August 2015 Vol 8, Special Issue: Payers' Perspectives in Oncology - Personalized Medicine
Phoebe Starr

In children who are at risk for Wilms tumor, the presence of a rare genetic abnormality identifies children who can have a survival benefit from the augmentation or intensification of therapy. The abnormality—loss of heterozygosity (LOH) on chromosomes 1p and 16q (LOH 1p/16q)—is associated with worse prognosis in children with Wilms tumor.

Two phase 3 Children’s Oncology Group (COG) studies, presented at ASCO 2015, showed that 4-year event-free survival (EFS) was boosted in patients with stage I/II disease and the LOH 1p/16q biomarker, and even more so in patients with stage III/IV disease.

“We are encouraged that augmentation of therapy can overcome a known adverse biomarker,” said lead investigator David B. Dix, MBChB, Division of Oncology/Hematology/Blood and Marrow Transplant, British Columbia Children’s Hospital, Vancouver, Canada.

“Intensification of therapy up front is not advisable for all patients with Wilms tumor. It has significant side effects. But we have identified a biomarker [LOH 1p/16q] for high-risk patients at diagnosis, and in these patients, intensification of therapy improves outcomes.”

Approximately 500 new cases of Wilms tumor are diagnosed annually in North America, and 5% to 7% of these cases have LOH 1p/16q.

The studies (COG AREN0532 and AREN0533) enrolled 1134 patients; AREN0532 included patients with stage I or II disease, and AREN0533 enrolled patients with stage III or IV disease. One study had 35 patients with favorable histology stage I or II Wilms tumor and LOH 1p/16q, and the second study had 52 patients with favorable histology stage III or IV Wilms tumor and LOH 1p/16q.

Different augmented regimens were used in both studies. For patients with stage I or II disease, regimen DD4a (vincristine [Oncovin], dactinomycin [Cosmegen], and doxorubicin [Adriamycin]) was used. Patients with stage III or IV disease received regimen M (vincristine, dactinomycin, and doxorubicin, alternating with 4 cycles of cyclophosphamide [Cytoxan]/etoposide [Toposar], plus radiotherapy). The median follow-up was 3.6 years.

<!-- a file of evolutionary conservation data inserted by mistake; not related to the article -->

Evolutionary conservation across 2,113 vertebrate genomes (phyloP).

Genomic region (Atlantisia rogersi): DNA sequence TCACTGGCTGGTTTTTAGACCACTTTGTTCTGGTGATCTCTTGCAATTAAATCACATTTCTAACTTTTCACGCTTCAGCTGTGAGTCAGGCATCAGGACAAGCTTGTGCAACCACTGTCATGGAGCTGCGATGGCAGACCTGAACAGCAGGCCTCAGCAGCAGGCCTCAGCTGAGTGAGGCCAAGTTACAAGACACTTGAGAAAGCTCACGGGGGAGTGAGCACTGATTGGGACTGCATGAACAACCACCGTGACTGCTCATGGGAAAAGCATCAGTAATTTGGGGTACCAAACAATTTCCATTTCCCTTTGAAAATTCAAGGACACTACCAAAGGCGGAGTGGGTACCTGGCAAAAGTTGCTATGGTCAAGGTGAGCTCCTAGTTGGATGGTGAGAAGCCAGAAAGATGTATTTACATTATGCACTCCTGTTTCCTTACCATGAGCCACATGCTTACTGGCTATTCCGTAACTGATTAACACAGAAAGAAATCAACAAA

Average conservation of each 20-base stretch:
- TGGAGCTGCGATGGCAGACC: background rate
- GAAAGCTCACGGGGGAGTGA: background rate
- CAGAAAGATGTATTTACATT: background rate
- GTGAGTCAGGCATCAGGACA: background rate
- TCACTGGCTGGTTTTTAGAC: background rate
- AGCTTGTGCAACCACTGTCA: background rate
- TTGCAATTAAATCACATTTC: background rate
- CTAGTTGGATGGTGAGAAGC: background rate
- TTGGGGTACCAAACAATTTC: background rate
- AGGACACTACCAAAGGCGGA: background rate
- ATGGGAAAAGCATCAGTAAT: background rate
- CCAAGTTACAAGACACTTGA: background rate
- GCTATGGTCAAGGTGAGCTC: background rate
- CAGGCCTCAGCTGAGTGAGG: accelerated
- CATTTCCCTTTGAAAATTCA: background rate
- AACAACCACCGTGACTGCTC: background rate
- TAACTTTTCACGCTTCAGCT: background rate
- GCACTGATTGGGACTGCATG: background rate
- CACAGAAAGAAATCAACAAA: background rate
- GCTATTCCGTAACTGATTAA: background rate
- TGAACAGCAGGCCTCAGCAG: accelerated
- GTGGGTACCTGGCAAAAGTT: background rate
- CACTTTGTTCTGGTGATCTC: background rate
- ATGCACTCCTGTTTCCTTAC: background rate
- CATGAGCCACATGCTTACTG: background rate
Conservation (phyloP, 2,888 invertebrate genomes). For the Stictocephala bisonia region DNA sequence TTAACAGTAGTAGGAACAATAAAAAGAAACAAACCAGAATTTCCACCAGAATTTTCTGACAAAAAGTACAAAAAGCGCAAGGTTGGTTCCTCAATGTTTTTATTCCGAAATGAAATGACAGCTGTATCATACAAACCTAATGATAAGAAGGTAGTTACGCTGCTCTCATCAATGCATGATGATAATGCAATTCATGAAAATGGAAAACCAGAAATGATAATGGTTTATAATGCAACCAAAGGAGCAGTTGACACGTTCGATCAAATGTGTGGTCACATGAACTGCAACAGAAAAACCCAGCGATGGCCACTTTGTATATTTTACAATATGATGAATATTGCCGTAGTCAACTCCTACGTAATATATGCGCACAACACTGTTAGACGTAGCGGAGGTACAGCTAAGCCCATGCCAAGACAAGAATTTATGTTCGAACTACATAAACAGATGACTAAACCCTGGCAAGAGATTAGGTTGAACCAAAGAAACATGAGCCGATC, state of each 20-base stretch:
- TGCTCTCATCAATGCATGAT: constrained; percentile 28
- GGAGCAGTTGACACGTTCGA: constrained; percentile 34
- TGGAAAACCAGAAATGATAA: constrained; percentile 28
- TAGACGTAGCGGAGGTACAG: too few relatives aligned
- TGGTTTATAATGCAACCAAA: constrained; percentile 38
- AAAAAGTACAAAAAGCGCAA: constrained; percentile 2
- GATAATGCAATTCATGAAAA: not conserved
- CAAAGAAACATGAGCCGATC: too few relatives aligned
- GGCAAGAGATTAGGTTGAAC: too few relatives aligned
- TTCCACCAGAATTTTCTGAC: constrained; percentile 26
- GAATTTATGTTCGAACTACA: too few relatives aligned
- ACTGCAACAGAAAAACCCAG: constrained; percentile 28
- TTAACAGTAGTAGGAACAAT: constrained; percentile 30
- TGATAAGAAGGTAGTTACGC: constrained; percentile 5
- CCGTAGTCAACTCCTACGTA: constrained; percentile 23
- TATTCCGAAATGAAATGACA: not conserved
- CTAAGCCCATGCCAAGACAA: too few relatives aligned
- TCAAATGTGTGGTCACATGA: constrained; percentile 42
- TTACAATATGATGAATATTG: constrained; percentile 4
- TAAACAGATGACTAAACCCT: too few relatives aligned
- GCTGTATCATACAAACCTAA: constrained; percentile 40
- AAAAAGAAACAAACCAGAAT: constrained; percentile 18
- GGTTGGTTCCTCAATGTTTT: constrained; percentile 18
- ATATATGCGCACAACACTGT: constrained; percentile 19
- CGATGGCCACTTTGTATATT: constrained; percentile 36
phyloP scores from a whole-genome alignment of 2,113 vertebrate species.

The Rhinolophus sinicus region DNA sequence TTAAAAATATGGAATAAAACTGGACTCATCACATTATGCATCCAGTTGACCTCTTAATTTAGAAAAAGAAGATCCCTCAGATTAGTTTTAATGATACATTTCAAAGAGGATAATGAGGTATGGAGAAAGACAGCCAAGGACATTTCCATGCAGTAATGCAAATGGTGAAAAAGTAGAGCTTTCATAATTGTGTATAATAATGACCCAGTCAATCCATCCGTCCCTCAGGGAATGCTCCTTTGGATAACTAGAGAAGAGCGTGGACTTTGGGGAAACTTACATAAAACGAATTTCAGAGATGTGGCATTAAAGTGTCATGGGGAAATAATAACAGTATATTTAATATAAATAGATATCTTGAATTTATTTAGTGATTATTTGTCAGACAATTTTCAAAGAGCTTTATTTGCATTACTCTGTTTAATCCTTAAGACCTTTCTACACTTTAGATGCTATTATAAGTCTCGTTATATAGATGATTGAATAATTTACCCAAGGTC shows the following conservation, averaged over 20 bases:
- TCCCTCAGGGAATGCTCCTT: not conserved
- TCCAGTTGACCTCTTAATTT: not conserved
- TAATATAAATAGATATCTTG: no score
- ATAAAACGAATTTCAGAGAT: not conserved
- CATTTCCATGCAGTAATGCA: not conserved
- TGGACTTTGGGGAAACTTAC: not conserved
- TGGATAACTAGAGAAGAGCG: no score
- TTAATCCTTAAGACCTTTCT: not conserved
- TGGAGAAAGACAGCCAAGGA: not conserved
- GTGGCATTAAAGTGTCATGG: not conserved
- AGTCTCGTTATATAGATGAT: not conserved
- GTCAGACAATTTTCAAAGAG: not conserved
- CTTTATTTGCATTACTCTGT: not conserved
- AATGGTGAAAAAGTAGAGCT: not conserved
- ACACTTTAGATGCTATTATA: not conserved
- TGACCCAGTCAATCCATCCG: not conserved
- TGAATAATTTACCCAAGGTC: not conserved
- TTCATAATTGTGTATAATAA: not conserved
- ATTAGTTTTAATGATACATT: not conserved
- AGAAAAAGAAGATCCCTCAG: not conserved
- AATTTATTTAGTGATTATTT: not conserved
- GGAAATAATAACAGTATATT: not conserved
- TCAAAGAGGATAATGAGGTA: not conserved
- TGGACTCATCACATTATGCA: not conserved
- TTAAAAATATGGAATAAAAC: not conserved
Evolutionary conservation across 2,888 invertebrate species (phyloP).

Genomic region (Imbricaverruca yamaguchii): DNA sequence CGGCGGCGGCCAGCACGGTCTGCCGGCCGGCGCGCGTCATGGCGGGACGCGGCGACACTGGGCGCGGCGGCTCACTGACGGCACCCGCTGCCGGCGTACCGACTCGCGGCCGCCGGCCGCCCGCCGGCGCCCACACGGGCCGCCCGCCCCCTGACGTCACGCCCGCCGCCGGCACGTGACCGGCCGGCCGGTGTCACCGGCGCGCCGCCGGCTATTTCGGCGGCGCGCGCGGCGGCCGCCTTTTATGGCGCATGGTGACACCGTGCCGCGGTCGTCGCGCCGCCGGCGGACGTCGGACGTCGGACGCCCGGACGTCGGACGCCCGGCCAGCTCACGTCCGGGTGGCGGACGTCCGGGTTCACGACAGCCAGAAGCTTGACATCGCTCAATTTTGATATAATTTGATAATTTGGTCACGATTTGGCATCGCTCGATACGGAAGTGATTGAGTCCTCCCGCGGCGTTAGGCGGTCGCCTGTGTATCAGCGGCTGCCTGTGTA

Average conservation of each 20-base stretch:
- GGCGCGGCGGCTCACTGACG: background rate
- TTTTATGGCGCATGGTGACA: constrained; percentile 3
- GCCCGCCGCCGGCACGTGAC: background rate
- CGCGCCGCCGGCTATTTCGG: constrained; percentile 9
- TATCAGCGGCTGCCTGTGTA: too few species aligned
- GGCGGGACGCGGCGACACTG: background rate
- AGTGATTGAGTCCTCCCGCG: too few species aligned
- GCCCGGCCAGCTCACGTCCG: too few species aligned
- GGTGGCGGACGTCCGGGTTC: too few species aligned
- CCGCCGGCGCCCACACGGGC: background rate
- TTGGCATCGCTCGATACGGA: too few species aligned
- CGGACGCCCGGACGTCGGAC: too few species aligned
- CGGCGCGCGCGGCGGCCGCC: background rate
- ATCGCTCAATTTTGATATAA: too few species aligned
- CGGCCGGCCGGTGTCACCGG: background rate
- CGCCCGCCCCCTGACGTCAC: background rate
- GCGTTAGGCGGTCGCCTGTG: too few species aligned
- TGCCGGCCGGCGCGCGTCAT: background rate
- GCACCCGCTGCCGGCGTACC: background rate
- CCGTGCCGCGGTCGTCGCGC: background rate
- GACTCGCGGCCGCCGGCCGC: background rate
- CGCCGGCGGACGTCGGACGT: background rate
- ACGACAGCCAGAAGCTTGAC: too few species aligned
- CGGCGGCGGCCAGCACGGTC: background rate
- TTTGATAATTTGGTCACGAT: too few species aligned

Previous studies have shown that patients with stage I or II disease and LOH who received standard therapy (ie, vincristine/dactinomycin) had a 4-year EFS rate of 74.9%, and patients with stage III or IV disease and LOH who received standard therapy (ie, vincristine and dactinomycin plus doxorubicin and radiotherapy) had a 4-year EFS rate of 65.9%.

By augmenting the regimens and targeting them to patients with high-risk Wilms tumor (favorable histology, but with LOH 1p/16q), the 4-year EFS rate increased from 74.9% in patients with stage I or II disease (in a previous study using standard therapy) to 83.9% in the present study; the 4-year EFS rate increased from 65.9% in a previous study using standard therapy to 91.5% for patients with stage III or IV disease with augmented therapy.

Dr Dix said that the most marked benefit was observed in patients with advanced disease and LOH 1p/16q. The smaller number of patients with stage I or II disease had improved outcomes, but the benefit is less pronounced as a result of the small study sample.

Both augmented regimens were generally well-tolerated. In patients with stage III or IV disease, regimen M led to myelosuppression in 60% of patients; regimen M also carries the risk for future infertility. The trade-off is a reduced chance of relapse and having to undergo even more intensive therapy. Testing for LOH 1p/16q is the standard of care for COG trials.

Both studies were funded by the National Institutes of Health. “It would not be possible to do this study without federally funded research. The goal of this study is to use genetic testing to escalate therapy in high-risk patients and de-escalate it in low-risk patients,” said ASCO President-Elect Julie M. Vose, MD, MBA, Chief, Division of Oncology/Hematology, University of Nebraska Medical Center, Omaha.

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